Why LeGarrette Blount’s 2016 fantasy season was a flashback year

Blount put up a huge percentage of his yards on the ground -- a percentage that is way out of place in the 2010s.

| 2 months ago
(AP Photo/AJ Mast)

(AP Photo/AJ Mast)

Why LeGarrette Blount’s 2016 fantasy season was a flashback year


(“Today’s Crazy Fantasy Stat” is an occasional offseason offering from PFF that highlights something that catches our eye and aids in our preparation for the 2017 fantasy season.)

In 2008, LenDale White, Michael Turner, and Brandon Jacobs were all top-20 fantasy running backs in standard leagues, despite collectively amassing 2.55 percent of their yards on receptions — meaning 97.45 percent of their yards from scrimmage came on the ground. While running backs, obviously, are going to get a lot of their yards on the ground, those three stand out. In fact, in the list of all top-20 running backs in the last 10 years (standard leagues), those three rank first, second, and fourth in percentage of their yards on the ground.

Take a trip through that list, and you can track the changes in football over the decade. Five of the top seven in percentage of yards on the ground in the last decade happened in 2007–2009. Further, 14 of the top 20 happened in 2007–2011, with only six since. Only four guys on that list played in the last three seasons, and three of those (2015 Jeremy Hill, 2015 Jonathan Stewart, and 2014 Frank Gore) barely squeak in, at 18th, 19th, and 20th.

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It’s the other recent one, then, that stands out. LeGarrette Blount’s 2016 season, in which he finished as RB7 in standard fantasy scoring, featured 1,161 yards on the ground (with 18 rushing touchdowns) … and 38 receiving yards. That means that 96.8 percent of Blount’s 2016 yards came on the ground, the third-highest percentage for a top-20 RB in the last 10 years. The next-most from 2016 was Jay Ajayi (89.4 percent), and those are the only two guys from 2016 inside the top 50 of our 200-player sample.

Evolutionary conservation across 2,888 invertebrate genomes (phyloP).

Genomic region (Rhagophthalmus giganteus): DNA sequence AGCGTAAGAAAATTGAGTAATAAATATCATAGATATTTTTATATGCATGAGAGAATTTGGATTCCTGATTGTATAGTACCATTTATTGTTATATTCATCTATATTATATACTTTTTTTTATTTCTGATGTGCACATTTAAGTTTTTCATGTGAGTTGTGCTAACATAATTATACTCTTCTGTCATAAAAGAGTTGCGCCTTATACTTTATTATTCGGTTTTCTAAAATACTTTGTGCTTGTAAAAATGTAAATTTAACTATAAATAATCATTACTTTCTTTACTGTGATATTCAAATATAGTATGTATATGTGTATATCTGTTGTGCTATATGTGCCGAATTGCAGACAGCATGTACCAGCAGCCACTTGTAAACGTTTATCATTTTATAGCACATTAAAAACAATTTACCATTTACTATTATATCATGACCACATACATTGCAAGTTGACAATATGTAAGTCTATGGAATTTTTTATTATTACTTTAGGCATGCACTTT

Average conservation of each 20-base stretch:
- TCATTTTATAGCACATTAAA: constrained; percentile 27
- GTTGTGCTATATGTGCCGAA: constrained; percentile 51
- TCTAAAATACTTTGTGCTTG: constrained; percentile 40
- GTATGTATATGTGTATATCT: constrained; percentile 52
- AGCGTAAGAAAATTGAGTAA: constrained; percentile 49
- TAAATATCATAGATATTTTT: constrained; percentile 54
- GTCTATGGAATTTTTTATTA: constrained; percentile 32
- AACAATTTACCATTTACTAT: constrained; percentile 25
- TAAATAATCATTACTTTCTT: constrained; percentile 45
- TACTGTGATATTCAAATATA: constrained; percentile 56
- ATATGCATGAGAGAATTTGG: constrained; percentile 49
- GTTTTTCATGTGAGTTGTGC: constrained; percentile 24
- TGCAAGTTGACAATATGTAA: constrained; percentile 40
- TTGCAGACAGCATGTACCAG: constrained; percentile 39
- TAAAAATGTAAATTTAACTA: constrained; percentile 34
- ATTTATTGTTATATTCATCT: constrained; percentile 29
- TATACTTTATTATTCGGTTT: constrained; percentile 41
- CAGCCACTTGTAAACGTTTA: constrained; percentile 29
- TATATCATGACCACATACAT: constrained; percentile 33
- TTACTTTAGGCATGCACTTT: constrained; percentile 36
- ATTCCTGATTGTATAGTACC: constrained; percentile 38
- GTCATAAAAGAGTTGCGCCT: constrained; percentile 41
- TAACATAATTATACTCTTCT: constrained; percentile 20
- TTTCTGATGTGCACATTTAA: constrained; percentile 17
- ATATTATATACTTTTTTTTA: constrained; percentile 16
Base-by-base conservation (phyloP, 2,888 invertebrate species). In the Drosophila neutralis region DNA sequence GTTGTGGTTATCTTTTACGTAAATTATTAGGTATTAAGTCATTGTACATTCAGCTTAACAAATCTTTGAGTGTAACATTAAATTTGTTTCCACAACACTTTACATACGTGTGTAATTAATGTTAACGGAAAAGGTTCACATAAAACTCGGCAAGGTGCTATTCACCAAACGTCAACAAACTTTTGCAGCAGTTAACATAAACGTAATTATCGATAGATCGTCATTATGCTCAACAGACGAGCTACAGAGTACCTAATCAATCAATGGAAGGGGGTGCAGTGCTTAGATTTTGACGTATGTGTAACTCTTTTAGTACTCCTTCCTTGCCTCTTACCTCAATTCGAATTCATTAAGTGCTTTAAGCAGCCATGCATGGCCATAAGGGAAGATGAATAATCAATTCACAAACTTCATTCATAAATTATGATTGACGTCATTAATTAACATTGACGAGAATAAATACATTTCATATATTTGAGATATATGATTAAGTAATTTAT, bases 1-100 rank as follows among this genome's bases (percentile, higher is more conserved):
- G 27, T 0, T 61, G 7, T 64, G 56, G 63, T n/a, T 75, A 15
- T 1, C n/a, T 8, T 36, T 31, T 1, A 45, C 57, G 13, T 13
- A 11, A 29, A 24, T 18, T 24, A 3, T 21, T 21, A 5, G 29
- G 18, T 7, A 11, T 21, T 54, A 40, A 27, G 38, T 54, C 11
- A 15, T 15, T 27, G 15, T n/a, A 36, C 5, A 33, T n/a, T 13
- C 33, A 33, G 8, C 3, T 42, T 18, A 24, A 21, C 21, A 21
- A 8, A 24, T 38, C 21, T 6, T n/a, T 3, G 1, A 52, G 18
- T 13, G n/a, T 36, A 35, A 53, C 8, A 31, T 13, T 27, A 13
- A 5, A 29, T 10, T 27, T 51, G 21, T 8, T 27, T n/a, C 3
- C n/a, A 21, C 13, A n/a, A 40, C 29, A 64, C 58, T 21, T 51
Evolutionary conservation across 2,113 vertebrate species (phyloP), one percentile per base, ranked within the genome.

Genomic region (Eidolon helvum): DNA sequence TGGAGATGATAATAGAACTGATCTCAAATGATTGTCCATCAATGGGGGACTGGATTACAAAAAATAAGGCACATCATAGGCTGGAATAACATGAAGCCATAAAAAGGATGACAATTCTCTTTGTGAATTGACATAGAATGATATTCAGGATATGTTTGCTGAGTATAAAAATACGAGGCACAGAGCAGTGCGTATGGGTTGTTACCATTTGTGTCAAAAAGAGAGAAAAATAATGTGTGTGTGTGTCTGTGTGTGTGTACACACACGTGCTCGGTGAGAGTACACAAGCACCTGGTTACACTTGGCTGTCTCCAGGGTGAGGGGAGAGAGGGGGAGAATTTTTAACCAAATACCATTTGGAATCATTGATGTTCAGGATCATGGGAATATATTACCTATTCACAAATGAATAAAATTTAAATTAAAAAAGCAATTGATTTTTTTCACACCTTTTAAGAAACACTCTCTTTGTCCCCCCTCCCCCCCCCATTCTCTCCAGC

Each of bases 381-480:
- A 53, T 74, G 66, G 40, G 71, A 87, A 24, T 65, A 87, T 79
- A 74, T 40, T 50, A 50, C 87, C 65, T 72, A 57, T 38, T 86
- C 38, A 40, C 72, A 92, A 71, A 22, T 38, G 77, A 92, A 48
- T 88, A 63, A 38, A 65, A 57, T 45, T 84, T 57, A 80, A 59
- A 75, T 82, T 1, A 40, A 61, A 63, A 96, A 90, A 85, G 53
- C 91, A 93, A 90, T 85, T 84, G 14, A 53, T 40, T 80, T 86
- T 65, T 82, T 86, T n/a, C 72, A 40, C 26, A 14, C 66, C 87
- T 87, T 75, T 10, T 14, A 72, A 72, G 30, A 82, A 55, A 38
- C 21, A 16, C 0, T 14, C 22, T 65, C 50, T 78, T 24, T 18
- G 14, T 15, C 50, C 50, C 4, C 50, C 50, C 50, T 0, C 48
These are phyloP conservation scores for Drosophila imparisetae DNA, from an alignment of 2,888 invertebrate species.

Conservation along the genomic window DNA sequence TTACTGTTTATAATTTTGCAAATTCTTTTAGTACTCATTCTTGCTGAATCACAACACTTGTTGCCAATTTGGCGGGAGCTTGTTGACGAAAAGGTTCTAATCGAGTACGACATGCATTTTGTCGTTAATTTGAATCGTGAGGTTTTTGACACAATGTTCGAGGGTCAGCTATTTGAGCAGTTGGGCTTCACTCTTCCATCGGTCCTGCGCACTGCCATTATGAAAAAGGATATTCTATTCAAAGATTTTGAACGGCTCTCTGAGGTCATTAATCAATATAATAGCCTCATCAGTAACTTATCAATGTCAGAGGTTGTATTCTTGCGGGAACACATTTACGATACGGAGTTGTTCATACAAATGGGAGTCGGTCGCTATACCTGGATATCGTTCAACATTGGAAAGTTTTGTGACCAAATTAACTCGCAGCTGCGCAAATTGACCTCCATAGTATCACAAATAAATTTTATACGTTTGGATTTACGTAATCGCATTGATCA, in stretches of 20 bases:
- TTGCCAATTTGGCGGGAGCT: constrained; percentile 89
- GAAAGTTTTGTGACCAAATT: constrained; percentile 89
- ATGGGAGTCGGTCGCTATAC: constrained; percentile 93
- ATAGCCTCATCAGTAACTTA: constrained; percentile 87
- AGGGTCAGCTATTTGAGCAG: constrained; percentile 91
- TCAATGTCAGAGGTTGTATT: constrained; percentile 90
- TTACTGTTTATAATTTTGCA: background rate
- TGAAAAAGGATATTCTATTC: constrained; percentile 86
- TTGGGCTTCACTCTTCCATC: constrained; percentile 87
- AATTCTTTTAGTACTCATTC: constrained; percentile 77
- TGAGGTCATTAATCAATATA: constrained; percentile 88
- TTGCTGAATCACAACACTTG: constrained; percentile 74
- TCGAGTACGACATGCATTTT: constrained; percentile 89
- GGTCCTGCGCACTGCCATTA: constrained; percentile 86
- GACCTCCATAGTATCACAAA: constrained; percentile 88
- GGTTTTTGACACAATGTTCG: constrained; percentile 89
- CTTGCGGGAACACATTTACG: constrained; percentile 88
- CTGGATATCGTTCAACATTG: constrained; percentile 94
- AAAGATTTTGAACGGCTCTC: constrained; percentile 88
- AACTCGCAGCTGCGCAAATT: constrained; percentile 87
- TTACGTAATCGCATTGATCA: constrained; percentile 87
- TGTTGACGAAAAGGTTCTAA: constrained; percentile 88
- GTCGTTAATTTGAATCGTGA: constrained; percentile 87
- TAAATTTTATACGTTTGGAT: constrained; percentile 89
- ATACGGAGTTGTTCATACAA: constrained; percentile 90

Just to show how weird that 38-yard total looks, here are the receiving-yards totals of last year’s top 20 running backs:

Receiving yards for the top 20 fantasy RBs in 2016 (standard)
Player Team Rec. Yards
David Johnson ARZ 881
Ezekiel Elliott DAL 363
LeSean McCoy BUF 352
Le’Veon Bell PIT 616
DeMarco Murray TEN 377
Devonta Freeman ATL 462
LeGarrette Blount NE 38
Melvin Gordon SD 419
Jordan Howard CHI 298
Mark Ingram NO 319
Jay Ajayi MIA 151
Frank Gore IND 274
Latavius Murray OAK 264
Isaiah Crowell CLV 319
Carlos Hyde SF 162
Spencer Ware KC 447
Lamar Miller HST 199
Tevin Coleman ATL 428
Todd Gurley LA 326
Matt Forte NYJ 263

The top 20 running backs in standard leagues last year averaged 364 receiving yards. Take Blount out, and that number drops to 348. By himself, he takes a 20-player group down 16 yards per person.

Obviously, there’s nothing that says a running back has to be a superior pass-catcher. DeAngelo Williams had a season for the ages in 2008, with 20 total touchdowns and the most fantasy points at the position, despite only recording 121 receiving yards (7.4 percent of his total yardage). But as the league has changed in recent years, full-time backs have been increasingly expected to be adept pass-catchers. Guys who don’t catch passes, by and large, don’t get enough work to be fantasy RB1s and RB2s.

The far end of the spectrum, of course, is Danny Woodhead, who was a top-20 running back in 2013 and 2015, and had the lowest (2015) and second-lowest percentage of yards through the air in our sample. And in the inverse of the bottom end of the sample, 14 of the bottom 20 in percentage of yards on the ground came in the latter half of our decade-long sample, including 2016 entrants Tevin Coleman (fifth on the list) and David Johnson (ninth).

(Maddie Meyer/Getty Images)

No matter how you look at it, Blount’s 2016 is an anachronism, even on a micro NFL timeline. Part of that is because he had James White and (briefly) Dion Lewis to handle the pass-catching. Part of it is he got a lot of goal-line attention on a prolific offense. Part of it is just a fluke.

And while many of those factors will be in place for whoever New England’s primary early-down back is in 2017 (whether that is Blount, Adrian Peterson, or some combination of last year’s pass-catchers and Rex Burkhead), it’s hard to imagine that a running back can be a top-20 fantasy option in standard leagues with barely 3 percent of his yards coming through the air. Blount and Peterson are two of the prime as-yet-unsigned free agents out there, and it’s a safe bet that when they do find jobs, there will be plenty of fantasy buzz. But just remember, without receiving work, running backs are self-limited. Lower Blount in your rankings, even if he ends up back where he was last year.

| Fantasy Editor

Daniel Kelley is the fantasy editor for Pro Football Focus. He has previously appeared at SB Nation.

  • AfroCOON

    BLOUNT IS A NI GGER